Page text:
Like you I have no pension and social security remains a long ways off.
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Old 08-24-2010, 05:25 PM   #115
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Yeah, I agree, I don't think junk is wildly cheap, but it looks cheap enough, for me. Vanguard has misleading names on some of their funds. The high yield corp is BB and the high yield muni is A... When I looked into junk, I took off 2% from the yield to account for defaults, and it was still enough of a difference that I prefer it to investment grade corporates. I believe that BB has historically had 1.5% defaults and 40% recovery. So, I low balled things a good bit assuming 2% and 0% recovery.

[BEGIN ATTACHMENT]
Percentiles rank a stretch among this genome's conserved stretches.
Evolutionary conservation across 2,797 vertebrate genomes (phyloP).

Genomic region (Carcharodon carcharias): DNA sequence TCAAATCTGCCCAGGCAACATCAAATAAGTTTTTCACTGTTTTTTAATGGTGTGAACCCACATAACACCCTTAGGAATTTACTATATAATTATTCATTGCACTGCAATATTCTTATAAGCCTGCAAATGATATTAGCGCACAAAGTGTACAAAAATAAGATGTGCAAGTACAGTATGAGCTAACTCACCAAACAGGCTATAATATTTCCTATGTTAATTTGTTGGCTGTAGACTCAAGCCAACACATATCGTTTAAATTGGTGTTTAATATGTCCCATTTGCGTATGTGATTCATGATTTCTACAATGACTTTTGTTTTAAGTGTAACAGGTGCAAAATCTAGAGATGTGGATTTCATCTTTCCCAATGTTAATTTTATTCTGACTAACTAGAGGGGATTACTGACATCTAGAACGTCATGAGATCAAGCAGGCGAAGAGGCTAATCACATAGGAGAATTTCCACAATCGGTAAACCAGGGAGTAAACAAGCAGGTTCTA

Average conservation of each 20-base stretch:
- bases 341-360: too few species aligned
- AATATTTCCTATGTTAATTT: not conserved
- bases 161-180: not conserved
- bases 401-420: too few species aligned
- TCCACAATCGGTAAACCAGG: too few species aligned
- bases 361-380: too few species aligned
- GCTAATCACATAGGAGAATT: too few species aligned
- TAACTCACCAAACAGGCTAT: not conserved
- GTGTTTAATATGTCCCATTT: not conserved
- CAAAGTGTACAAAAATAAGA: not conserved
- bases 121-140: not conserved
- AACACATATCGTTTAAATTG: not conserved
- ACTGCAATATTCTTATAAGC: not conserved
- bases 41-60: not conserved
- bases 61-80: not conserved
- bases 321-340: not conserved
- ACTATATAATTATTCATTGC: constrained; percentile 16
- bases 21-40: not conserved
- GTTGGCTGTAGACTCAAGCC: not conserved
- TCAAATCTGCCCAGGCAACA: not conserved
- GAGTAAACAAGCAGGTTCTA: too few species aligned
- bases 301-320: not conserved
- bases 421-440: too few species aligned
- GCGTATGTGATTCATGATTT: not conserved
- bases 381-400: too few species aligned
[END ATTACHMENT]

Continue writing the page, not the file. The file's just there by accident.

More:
I don't think we will have a huge depression. I don't think we will even have negative GDP. I just think the GDP will suck, yet still be positive. So, I don't think defaults will be higher than the historical average. I think it will just be an agonizing drawn out malaise, that will last for years.

I think emerging markets will continue doing well. I am guessing that they will start trading with each other more and more, and also build their own domestic demand up more and more. I think we will see the decoupling that people have talked about for years.

US companies that sell to Asia should do well, but I think I'll do better investing in their domestic companies. So, the Matthew's Asia fund is one option where I will be putting some more money. I'm also looking at tactical asset allocation funds like FPA Crescent. If you take a look at their prospectus, you could make the case that they run a hedge fund, given how broad it is. They can invest in pretty much anything, including shorting.